Bobbin Lace

Etching by Maerten de Vos (c. 1534-1603), from series The Seven Ages  of Man. Etching by Maerten de Vos (c. 1534-1603), from series The Seven Ages of Man.

Bobbin lace, also known as pillow lace, is the product of a modified weaving process that takes its name from the way it is made, namely using a series of bobbins on a lacemaking pillow. The warp threads on a loom are represented by the threads that hang straight down, weighed by the ‘passive’ bobbins. The weft threads on the loom are represented by the ‘worker’ or ‘weaver’ bobbins that go over and under the passive bobbins, so creating a piece of woven cloth.

The process to create this type of lace mostly uses a pattern that is drawn on a piece of card (the so-called parchment or pricking card), which is attached to the pillow. The parchment has a series of holes literally pricked into it (with a pricker), following the lines of the design. Pins are put into the start of the design, from which enough threads with attached bobbins are hung. While interlacing the 'worker' and the passive threads, the lace maker follows the lines of the holes in order to create the desired design. While progressing, new pins are added to keep the developing weave in place.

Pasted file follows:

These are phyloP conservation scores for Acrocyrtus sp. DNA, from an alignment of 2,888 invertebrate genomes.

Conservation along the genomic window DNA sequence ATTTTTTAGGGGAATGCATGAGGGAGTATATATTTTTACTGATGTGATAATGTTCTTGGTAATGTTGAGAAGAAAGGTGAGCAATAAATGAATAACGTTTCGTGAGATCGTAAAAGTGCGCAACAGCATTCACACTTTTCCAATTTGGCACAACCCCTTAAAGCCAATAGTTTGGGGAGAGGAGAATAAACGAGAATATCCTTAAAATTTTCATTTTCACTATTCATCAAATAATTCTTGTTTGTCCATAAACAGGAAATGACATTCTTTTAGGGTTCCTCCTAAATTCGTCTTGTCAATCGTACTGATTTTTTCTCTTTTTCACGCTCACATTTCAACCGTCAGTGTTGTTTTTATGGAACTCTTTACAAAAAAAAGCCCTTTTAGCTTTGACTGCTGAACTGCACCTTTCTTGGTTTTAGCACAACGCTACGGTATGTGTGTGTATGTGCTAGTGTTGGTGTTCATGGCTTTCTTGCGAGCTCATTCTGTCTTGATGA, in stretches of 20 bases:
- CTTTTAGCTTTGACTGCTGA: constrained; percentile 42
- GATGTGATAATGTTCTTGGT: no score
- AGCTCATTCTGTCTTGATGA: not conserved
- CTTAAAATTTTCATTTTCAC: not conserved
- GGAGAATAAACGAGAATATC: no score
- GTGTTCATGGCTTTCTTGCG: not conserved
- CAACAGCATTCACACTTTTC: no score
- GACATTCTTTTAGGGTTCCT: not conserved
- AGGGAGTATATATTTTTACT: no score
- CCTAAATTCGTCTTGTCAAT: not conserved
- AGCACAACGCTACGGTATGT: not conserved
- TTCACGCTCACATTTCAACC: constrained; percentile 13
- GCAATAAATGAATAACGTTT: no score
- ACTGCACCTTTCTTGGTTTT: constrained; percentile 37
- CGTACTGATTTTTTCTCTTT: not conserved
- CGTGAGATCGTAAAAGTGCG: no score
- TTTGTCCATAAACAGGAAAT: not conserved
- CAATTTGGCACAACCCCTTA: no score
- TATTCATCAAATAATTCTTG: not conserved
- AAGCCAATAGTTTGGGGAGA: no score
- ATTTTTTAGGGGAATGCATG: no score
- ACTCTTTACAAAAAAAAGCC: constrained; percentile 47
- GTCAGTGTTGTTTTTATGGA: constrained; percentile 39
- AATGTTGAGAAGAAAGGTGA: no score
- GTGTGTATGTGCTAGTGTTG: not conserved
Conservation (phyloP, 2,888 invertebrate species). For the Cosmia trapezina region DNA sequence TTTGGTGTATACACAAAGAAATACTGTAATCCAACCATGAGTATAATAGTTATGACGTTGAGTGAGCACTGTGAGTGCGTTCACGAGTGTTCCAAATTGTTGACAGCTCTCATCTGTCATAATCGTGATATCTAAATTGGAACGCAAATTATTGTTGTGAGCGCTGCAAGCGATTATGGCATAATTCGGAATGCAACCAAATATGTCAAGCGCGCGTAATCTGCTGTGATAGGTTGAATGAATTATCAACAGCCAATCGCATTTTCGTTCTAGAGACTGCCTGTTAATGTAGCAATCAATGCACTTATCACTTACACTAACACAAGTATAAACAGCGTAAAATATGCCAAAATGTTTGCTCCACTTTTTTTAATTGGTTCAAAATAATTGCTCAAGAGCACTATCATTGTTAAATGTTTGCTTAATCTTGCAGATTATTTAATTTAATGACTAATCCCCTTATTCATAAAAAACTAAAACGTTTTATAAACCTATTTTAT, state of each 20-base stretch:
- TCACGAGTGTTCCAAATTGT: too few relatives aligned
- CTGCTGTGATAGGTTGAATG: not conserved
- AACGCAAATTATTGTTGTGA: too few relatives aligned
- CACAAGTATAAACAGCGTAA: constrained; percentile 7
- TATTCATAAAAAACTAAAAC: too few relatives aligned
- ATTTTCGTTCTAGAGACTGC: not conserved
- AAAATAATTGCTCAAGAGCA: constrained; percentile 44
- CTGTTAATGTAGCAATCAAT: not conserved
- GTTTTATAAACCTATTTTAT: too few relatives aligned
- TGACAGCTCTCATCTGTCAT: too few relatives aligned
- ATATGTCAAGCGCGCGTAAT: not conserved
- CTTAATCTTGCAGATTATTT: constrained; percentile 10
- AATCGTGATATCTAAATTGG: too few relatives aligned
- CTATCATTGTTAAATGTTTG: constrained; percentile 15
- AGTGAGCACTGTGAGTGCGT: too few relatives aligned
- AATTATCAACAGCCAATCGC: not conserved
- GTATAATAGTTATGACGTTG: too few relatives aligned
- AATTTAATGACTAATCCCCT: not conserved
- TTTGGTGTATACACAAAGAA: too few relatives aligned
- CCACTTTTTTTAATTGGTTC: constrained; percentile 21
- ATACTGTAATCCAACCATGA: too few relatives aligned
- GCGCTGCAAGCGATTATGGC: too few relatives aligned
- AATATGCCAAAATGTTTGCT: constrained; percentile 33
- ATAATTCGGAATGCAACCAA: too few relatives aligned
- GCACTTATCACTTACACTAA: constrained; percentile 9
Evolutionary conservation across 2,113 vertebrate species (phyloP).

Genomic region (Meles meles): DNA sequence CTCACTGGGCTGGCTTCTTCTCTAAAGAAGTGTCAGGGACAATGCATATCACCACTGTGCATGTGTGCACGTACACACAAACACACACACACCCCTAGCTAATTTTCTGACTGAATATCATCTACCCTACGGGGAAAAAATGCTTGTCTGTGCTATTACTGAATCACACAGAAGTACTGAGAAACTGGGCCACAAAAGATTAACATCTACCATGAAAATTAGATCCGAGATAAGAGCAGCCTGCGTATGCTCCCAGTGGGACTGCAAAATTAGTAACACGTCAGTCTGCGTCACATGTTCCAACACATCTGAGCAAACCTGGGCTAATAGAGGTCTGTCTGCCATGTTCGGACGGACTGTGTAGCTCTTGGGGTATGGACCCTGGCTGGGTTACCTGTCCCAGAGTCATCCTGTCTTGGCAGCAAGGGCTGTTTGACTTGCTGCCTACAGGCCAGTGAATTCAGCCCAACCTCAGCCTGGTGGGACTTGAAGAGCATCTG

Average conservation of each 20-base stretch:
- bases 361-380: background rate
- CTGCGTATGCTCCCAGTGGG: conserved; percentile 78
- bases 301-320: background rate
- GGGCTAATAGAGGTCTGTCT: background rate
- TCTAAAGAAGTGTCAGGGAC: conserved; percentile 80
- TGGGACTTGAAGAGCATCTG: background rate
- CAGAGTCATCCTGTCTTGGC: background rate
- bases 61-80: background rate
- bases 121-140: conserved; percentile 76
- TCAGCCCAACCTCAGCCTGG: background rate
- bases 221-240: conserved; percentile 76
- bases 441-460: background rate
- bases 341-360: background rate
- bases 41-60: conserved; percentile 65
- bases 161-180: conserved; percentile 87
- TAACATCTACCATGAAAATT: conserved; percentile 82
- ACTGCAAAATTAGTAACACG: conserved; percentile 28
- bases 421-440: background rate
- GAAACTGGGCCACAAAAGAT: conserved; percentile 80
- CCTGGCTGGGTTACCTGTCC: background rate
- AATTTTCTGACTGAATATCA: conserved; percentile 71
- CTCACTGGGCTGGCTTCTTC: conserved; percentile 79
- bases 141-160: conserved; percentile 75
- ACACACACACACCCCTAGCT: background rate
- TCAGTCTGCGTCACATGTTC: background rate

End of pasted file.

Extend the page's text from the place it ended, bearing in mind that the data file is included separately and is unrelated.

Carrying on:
There are two main types of bobbin lace, namely the continuous form, whereby the ground and motif are worked in one go, and the non-continuous form, whereby 'sprigs' (individual motifs) are made in one operation and then they are linked together with small bars (‘brides’) or by sewing the sprigs onto a mesh ground.

Actual evidence for the production of bobbin lace in Europe dates back to the sixteenth century, although there are vague written references and what might be representations of bobbin lace dating to the fifteenth century. One of the earliest known bobbin lace pattern books is called Le Pompe, which was produced by the Sessa brothers in Venice in 1557. This was quickly followed by other books, such as the Nüw modelbuch allerley gattungen däntelschnür so diser zyt in hoch tütschlanden geng und brüchig sind...erstmals in truck verfergket durch Rr. M. by Christoph Froschauer, which was printed in Zurich in 1561.

One of earliest actual images of someone producing bobbin lace was produced by the Flemish painter, Maerten de Vos (c. 1534-1603), in a series of etchings called The Seven Ages of Man, which date from c. 1580-85. The series is based on the planets and in the print called Venus, there is a young girl working on a lace pillow (lower right hand side of the print).

From that moment onwards, there is considerable evidence in the form of actual, written and visual objects for the production of bobbin lace. Over the following centuries many different forms have been developed. These are often called after the place where they are said to have originated or where produced on a large scale.

See also the TRC Needles entries on The Lacemaker; Lacemaker with a Boy Blowing Bubbles and Women Working on Bobbin Lace.

Source: EARNSHAW, Pat (1984). A Dictionary of Lace, Aylesbury: Shire Publications Ltd, pp. 18-20.

Digital source of illustration (retrieved 12th June 2016).


Last modified on Wednesday, 14 June 2017 17:44
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